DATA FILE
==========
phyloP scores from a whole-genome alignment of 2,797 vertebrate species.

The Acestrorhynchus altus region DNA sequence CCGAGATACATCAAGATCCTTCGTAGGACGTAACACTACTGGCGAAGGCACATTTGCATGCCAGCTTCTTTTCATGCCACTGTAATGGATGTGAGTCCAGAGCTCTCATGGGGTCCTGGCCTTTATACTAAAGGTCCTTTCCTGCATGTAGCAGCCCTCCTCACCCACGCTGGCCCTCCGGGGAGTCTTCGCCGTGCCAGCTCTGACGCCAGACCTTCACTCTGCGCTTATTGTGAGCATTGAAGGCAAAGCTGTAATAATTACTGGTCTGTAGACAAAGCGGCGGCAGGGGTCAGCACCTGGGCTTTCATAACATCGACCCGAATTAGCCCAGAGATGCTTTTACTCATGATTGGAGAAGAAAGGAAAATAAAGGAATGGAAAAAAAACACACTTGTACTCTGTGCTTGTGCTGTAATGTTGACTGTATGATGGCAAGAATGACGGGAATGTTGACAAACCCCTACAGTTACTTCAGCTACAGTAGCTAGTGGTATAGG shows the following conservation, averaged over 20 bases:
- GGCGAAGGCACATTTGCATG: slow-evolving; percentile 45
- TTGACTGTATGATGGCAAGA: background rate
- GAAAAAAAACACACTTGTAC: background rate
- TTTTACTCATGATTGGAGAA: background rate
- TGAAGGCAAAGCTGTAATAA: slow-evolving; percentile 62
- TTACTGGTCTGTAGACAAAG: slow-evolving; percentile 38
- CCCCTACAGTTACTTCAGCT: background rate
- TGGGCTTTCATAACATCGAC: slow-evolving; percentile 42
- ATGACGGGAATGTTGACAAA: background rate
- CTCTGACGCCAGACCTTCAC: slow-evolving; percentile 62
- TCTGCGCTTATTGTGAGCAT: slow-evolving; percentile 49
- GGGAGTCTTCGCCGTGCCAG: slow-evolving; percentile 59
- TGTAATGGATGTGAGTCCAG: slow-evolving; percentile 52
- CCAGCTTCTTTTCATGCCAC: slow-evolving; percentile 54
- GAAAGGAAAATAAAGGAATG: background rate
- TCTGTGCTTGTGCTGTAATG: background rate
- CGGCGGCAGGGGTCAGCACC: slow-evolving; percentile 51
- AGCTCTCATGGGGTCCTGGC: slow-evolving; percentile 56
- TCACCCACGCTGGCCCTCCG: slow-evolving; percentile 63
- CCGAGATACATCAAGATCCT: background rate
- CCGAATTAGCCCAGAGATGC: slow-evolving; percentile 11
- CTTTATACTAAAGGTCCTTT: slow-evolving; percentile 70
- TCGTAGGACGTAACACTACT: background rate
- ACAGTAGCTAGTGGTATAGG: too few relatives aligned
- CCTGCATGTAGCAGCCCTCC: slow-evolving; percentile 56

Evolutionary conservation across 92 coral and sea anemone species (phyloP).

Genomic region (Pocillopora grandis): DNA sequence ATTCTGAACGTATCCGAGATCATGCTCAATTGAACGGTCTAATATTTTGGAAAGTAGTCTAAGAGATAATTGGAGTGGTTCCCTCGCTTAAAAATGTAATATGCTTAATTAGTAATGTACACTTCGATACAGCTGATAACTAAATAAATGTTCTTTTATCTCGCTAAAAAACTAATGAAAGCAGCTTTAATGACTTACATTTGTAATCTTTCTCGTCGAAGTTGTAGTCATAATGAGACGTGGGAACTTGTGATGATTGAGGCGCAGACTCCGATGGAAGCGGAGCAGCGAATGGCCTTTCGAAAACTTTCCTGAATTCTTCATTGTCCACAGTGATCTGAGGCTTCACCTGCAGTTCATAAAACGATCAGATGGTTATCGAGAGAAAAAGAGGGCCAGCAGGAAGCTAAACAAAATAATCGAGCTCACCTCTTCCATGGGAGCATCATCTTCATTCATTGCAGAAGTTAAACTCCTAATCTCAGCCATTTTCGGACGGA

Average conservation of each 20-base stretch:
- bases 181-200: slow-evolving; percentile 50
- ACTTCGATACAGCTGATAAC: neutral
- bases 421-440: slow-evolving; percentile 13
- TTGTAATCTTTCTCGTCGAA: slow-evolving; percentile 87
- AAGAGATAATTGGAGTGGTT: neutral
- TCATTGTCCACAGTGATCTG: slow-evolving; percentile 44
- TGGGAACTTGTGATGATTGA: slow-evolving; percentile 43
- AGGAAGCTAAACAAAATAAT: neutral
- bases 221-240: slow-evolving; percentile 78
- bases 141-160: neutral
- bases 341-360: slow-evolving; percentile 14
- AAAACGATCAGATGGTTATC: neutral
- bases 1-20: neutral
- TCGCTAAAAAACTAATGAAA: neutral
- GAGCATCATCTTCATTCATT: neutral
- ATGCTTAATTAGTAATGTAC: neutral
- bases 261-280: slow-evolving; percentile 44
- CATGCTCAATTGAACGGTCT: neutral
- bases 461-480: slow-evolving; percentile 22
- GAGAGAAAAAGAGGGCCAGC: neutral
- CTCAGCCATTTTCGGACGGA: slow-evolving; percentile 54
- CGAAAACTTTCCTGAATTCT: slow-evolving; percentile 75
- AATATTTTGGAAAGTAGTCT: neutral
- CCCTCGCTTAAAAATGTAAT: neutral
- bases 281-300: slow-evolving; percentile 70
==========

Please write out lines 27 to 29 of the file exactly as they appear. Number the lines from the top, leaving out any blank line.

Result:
- CCTGCATGTAGCAGCCCTCC: slow-evolving; percentile 56

Evolutionary conservation across 92 coral and sea anemone species (phyloP).

Genomic region (Pocillopora grandis): DNA sequence ATTCTGAACGTATCCGAGATCATGCTCAATTGAACGGTCTAATATTTTGGAAAGTAGTCTAAGAGATAATTGGAGTGGTTCCCTCGCTTAAAAATGTAATATGCTTAATTAGTAATGTACACTTCGATACAGCTGATAACTAAATAAATGTTCTTTTATCTCGCTAAAAAACTAATGAAAGCAGCTTTAATGACTTACATTTGTAATCTTTCTCGTCGAAGTTGTAGTCATAATGAGACGTGGGAACTTGTGATGATTGAGGCGCAGACTCCGATGGAAGCGGAGCAGCGAATGGCCTTTCGAAAACTTTCCTGAATTCTTCATTGTCCACAGTGATCTGAGGCTTCACCTGCAGTTCATAAAACGATCAGATGGTTATCGAGAGAAAAAGAGGGCCAGCAGGAAGCTAAACAAAATAATCGAGCTCACCTCTTCCATGGGAGCATCATCTTCATTCATTGCAGAAGTTAAACTCCTAATCTCAGCCATTTTCGGACGGA